David Ochs, a football, wrestling and baseball standout before graduating from Liberty High School in 1984 was recently inducted into the school’s Athletics Hall of Fame.
Ochs, who lives in Gainesville, Florida, led the Lions’ football team in tackles, interceptions, punt return and kick return totals as a senior captain and was a two-time Times first-team all-countian. He finished his high school wrestling career with a 23-7-1 as a senior and led the Lions to a 12-1-1 record and a 10th-place ranking in Maryland. He received first-team all-county honors in baseball at shortstop his junior and senior years as well. Ochs continued his football career at University of Delaware as a walk-on in 1986. He was granted a scholarship for the 1987 and 1988 seasons.
He has been working as a physical therapist for 24 years and coaches his two sons in baseball and football. The Times caught up with Ochs, whose alma mater is about to hit a milestone, to discuss his achievements in athletics and his thoughts on the changes Maryland high school sports:
Q: What was the most memorable experience for you as a high school athlete?
A: As a high school athlete at Liberty, some of my most memorable moments were beating South Carroll my senior year in football, returning a fumble over 90 yards for a touchdown while in front of our home crowd, hitting two home runs in the same game and standing on the podium at the Maryland state wrestling tournament.
Q: Liberty’s football program has had a lot of success in recent years. What does that mean to you knowing that you were once a part of the program as well?
A: Liberty’s football program means a lot to me because of pride. Liberty started football in 1980 and was immediately successful with winning seasons. We started a winning culture and laid down the foundation of what it meant to have Liberty team pride. I am very proud of that fact.
Q: You went on to play football at Delaware as a three-year starter. How did college athletics help shape your life beyond college?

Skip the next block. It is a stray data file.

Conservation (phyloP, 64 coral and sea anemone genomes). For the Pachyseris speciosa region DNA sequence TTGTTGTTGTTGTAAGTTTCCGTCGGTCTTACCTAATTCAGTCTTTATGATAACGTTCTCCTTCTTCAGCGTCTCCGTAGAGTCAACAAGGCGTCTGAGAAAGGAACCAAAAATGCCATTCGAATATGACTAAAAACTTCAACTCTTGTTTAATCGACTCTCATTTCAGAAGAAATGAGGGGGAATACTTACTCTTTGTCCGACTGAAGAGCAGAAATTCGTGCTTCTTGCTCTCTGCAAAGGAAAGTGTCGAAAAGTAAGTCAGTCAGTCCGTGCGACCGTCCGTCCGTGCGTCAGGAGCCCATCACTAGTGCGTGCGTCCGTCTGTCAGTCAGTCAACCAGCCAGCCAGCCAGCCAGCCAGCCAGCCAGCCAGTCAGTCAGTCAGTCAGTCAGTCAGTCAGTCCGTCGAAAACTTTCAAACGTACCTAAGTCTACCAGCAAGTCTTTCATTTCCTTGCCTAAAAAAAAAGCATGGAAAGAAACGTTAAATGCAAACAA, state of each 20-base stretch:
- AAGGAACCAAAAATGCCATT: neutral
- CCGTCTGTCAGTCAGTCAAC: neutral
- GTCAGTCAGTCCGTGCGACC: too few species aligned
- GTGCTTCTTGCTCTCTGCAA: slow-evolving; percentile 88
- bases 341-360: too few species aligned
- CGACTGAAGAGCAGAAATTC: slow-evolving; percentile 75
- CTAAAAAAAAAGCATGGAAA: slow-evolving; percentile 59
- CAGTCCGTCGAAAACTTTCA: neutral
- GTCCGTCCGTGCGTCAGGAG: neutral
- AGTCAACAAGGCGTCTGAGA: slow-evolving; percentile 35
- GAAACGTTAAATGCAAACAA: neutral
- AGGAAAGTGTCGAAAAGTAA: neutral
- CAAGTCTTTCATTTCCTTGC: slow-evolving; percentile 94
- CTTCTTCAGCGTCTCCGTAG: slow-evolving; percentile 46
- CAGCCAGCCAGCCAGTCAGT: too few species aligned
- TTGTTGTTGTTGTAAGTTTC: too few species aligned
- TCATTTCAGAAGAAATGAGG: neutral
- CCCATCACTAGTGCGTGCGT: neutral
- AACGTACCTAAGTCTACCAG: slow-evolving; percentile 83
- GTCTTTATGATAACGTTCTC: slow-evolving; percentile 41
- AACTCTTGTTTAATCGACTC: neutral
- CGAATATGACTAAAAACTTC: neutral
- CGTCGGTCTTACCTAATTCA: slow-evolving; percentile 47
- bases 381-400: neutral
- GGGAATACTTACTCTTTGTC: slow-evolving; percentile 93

A: College athletics had a lot to do with how my life was shaped. I was a college walk-on and had to work extremely hard to earn a scholarship. Thus, my work ethic had to be strong and consistent. My college career faced hard times when I had to sit out with a shoulder surgery and later with a hamstring injury. The rehab process made me have to work harder to get a starting position back and also sparked my interest in physical rehabilitation.
Q: How do you think high school sports in Maryland have changed over the years?
A: I believe the sports in high school have developed immensely with higher quality athletes, coaches, trainers and technology. Sports camps and yearly training have been strong factors on how advanced the Maryland athletes have become.
Q: Liberty High School turns 40 this year, and as a member of one of the school’s first few graduating classes, have you maintained any relationships from Liberty or held on to any ties to the school itself?
A: Over the years since graduating, I have always had an ear out for all news coming out of Liberty High. I live in Florida now, but old classmates and family who still live in the area always keep me abreast of any significant news.